Ethereum Classic is a Decentralized Blockchain With a Bright Future
Decentralization is important
Back in 2016, the Ethereum blockchain ending up forking due to a massive DAO hack, resulting in stolen funds. Two factions formed, and Vitalik Buterin took the side of returning the funds and Ethereum subsequently forked, with the group who opposed Vitalik keeping the legacy chain. The old chain is now Ethereum Classic, while the forked chain is now known as Ethereum.
Ethereum Classic is centered around the pillars of immutability, decentralization, and security. ETC is hard money like Bitcoin but with the smart contract capabilities of Ethereum, allowing for secure, trust minimized DeFi.
Unfortunately, there have been some 51% attacks on Ethereum Classic in the past. However, the ETC core developers have since patched the various vulnerabilities and the network hash rate has increased enough to the point where there's been no other attacks since.
These days, many people talk about metrics like TPS over things like number of validators. The thing is, when a chain advertises a high TPS number, the network is typically centralized. Solana is a perfect example of this; there are only 19 validators on the mainnet and unsurprisingly, they have supposed 60,000+ TPS. Ethereum Classic is decentralized enough to the point where you can mine in a pool with mid-tier laptops.
An old laptop of mine began having some issues, but the graphics card, an Nvidia 1660 TI Max Q, has held up perfectly. After doing research on various coins to mine, I decided on dual mining ETC and ZIL.
ETC has a similar efficient mining algorithm to Ethereum's ETHash called ETChash, which is ASIC resistant. Zilliqa is another trust minimized L1 smart contract blockchain, which utilizes Proof of Work to prevent DOS attacks and establish sharding on its network. I mine using ezil.me, and it works by mining ETC for the first 55-58 minutes every hour and mining ZIL for the last ~5 minutes. I prop the laptop up so that the air vents cool well. It's better than letting it go to waste!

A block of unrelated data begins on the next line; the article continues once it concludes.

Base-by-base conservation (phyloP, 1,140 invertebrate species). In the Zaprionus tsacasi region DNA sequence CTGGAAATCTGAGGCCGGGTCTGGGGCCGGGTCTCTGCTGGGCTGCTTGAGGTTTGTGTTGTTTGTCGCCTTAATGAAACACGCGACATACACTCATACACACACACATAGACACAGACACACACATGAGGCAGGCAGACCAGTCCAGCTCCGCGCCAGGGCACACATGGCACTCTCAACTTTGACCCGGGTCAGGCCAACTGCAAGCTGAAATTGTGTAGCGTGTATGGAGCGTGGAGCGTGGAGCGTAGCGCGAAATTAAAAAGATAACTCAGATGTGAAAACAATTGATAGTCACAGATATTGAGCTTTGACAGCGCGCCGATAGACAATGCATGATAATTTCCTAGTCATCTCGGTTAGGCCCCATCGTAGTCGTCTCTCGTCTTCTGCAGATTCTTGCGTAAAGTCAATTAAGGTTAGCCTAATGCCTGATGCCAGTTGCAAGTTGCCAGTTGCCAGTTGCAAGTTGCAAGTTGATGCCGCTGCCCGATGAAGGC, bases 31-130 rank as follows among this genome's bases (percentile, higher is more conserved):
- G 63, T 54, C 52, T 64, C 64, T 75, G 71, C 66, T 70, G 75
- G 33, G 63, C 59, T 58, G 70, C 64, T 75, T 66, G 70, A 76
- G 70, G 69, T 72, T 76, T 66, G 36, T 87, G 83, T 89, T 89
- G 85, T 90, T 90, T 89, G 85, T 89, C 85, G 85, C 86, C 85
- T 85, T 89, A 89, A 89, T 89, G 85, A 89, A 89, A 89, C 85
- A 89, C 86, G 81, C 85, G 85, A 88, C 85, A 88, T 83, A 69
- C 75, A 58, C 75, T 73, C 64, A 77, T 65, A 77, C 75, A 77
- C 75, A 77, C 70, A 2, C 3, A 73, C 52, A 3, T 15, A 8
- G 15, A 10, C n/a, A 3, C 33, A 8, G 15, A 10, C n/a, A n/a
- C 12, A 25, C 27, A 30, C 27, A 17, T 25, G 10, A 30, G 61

The best ways to get into ETC 🍀
Before I got interested in Ethereum Classic, I knew a fair amount about Bitcoin. I enjoy Nick Szabo's stuff and noticed he worked with a man named Donald McIntyre in the past on some crypto business. Mr. McIntyre has a past in business development and finance on Wall Street. After checking out his blog, Etherplan, that Szabo recommended, I learned a great deal about Ethereum Classic that caused me to research further.
Articles like this one provided all the knowledge I needed to know about ETC and its future. McIntyre does a lot of business work to help Ethereum Classic thrive. He's active on the ETC Discord. McIntyre also frequently appears on the informative Patient Money YouTube channel, which focuses mostly on ETC content.
The Ethereum Classic subreddit is another helpful resource to navigate the ecosystem and participate in the community.
Ethereum Classic, like any other chain, is not without its flaws. Even though ETC arguably ranks high in the decentralization and security department, performance is mediocre, like Bitcoin. This will likely be solved through layer 2 scaling in the future also like Bitcoin.
However, performance is the least important factor when you consider that a centralized blockchain can be regulated out of existence by the SEC, and a single exploit can grind a blockchain to a halt.
Another valid criticism is that there aren't many Dapps. The only popular Dapp appears to be a DEX called HebeSwap, which is excellent. This will change over time as more developers come over from other chains.
A bright future
The Ethereum Classic team recently announced compatibility with the Ethereum Virtual machine (EVM), allowing thousands of Ethereum dapps to port over to ETC. They also revamped their website with an emphasis on DeFi. This is all huge news.
Despite some performance issues, ETC has a strong community of HODLers that will attract a new wave of investors who dislike Ethereum's proof-of-stake approach with ETH 2.0.